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Planting a mature tree – a case study

February 12, 2013

The Ton Kwain intersection a ten minutes drive north of Dokmai Garden is under development. A large rain tree (Samanea saman, Fabaceae) has been planted, so I took some pictures and intend to follow its establishment.

We have earlier discussed how to select a tree and the practice of moving large trees. In the cases of figs, bauhinia and coconuts large trees can be successfully moved. Other trees may be too vulnerable or too damaged and so an expensive tree may spend a few years slowly dying, and you lose time and money.

Samanea saman.ton kwainFeb2.2013.72 This picture was taken on February 2nd, 2013. According to locals it was moved here from a nearby site in December. A nearby source and a move from hole to hole without spending months or years at a nursery is a promising background. However, planting large trees in the early dry season is not promising. The many cut surfaces, the nails to fasten the supporting poles and the bark ripped during pruning may further increase the risk of fungal attacks and water losses.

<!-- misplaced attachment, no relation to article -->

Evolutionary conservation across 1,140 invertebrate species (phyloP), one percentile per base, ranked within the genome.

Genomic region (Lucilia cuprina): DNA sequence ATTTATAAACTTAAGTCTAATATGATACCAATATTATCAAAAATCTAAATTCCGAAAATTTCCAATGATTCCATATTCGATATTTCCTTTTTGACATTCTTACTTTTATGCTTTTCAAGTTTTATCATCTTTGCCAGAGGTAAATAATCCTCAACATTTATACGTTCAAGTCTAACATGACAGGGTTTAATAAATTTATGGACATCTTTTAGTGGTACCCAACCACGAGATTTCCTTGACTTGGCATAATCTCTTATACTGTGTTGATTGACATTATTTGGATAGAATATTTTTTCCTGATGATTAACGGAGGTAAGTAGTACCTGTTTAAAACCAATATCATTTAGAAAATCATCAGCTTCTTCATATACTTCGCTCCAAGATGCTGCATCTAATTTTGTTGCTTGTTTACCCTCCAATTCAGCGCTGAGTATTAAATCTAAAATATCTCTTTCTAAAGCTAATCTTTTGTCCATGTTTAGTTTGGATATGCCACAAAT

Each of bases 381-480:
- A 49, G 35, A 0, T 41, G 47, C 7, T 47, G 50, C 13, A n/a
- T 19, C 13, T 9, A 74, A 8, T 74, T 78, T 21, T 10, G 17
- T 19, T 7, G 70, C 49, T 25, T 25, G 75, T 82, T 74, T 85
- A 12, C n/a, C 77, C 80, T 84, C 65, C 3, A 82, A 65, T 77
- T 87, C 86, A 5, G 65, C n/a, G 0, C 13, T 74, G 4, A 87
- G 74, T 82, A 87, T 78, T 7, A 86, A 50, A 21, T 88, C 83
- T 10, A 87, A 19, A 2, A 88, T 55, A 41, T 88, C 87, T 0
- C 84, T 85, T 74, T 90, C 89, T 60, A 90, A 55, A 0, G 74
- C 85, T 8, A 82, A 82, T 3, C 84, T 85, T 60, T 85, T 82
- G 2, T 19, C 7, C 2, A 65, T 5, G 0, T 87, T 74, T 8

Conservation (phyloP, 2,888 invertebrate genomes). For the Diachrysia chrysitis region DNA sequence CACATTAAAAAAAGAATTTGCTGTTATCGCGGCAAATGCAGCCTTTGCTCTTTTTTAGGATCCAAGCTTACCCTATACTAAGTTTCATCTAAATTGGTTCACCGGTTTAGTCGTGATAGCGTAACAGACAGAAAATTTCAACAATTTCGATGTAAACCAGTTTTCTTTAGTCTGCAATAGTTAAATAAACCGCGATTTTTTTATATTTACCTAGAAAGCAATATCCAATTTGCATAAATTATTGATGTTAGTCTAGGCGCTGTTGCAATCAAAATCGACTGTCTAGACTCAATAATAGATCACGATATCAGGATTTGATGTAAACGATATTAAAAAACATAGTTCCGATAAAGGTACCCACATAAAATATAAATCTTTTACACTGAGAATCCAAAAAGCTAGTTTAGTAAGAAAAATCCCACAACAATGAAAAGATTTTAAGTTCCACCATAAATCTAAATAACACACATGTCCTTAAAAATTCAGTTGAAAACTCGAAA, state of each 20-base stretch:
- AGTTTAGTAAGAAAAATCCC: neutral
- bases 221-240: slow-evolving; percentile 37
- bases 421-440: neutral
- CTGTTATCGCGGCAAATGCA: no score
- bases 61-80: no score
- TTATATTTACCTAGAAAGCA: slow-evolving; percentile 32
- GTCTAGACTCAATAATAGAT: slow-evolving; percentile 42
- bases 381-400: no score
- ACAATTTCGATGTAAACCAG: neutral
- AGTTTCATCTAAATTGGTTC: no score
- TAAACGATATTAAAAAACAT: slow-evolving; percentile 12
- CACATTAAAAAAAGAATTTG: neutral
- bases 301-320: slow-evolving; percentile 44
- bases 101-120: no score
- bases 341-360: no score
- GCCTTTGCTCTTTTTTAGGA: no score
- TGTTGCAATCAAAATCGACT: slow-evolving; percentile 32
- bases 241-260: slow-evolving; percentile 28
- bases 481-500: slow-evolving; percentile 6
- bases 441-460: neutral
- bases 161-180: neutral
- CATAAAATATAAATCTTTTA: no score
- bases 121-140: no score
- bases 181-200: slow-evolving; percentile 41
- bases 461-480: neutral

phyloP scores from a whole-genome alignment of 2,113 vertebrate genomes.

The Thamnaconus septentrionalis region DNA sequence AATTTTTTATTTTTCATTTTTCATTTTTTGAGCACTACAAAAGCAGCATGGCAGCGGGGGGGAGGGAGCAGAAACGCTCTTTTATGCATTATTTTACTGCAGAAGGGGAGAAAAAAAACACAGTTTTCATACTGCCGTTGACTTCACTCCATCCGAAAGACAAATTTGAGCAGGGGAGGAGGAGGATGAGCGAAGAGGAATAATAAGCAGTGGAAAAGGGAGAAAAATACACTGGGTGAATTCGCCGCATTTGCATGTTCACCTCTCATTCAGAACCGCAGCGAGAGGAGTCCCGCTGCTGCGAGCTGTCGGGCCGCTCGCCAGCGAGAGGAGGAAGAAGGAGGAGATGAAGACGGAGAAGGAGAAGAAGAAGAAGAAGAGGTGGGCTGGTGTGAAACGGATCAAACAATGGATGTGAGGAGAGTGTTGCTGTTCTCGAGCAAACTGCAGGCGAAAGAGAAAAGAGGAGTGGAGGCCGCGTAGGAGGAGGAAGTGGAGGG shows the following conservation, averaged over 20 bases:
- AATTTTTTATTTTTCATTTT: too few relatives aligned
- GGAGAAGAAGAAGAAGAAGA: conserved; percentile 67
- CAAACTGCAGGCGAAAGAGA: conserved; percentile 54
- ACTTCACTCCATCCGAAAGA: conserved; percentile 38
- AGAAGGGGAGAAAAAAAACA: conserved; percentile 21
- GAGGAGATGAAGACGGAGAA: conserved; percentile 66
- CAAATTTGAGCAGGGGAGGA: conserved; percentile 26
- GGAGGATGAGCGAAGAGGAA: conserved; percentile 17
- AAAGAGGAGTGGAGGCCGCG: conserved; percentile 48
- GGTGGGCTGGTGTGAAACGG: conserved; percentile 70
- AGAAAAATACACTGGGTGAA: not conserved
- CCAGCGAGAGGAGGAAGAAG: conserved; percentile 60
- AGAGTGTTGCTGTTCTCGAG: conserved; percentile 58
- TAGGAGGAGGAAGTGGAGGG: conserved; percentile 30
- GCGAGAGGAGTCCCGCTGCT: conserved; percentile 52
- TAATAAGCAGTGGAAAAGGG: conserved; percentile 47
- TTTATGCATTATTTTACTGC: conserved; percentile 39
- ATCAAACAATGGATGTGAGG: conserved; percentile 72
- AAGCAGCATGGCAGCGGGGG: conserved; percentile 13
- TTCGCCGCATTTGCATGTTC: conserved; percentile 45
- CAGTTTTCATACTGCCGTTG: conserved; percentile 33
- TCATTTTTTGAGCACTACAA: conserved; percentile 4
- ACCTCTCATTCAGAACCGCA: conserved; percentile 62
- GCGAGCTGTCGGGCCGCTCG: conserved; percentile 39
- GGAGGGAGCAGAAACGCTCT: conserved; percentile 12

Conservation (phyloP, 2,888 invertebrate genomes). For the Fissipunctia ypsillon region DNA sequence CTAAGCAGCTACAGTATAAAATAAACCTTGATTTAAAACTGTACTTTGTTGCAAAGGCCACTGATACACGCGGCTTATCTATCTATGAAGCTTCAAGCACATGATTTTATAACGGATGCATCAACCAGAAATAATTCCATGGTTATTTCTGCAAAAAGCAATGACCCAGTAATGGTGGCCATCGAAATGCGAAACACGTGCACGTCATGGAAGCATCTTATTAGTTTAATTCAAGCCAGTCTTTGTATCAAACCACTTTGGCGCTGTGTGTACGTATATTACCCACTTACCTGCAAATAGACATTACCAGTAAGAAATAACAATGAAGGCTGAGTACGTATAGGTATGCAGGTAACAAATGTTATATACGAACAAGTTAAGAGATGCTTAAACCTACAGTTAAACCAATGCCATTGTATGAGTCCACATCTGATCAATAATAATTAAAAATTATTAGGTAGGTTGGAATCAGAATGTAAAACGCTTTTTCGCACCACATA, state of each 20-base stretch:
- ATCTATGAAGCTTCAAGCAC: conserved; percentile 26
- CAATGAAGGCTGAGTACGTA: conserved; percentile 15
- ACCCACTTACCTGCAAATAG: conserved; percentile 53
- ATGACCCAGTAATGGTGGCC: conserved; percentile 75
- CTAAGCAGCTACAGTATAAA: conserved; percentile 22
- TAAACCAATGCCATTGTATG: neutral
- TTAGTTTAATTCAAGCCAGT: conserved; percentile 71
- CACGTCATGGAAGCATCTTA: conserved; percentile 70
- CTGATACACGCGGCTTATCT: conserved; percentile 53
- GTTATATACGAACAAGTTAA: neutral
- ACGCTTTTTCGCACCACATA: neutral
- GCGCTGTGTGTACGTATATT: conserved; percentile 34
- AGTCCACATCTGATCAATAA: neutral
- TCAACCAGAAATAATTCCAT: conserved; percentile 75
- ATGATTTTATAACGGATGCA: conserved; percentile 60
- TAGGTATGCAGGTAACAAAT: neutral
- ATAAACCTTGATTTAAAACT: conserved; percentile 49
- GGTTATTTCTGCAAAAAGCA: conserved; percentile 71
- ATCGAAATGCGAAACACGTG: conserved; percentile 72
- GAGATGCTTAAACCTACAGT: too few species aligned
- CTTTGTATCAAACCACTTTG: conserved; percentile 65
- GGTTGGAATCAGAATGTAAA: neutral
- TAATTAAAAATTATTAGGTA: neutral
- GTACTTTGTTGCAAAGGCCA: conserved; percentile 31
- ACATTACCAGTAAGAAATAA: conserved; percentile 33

Samanea saman.ton kwain2.72

A closer inspection reveals substantial damage to the bark during transportation. Time will prove how this individual recovers. Rain trees have a powerful growth speed. Bookmark this page to follow publications of subsequent photographs. If you live in Chiang Mai, then you have the opportunity of following this tree yourself. It is situated at the intersection ‘ton kwain’, between the canal road (121) and the road to Samoeng (1269).

Text & Photo: Eric Danell

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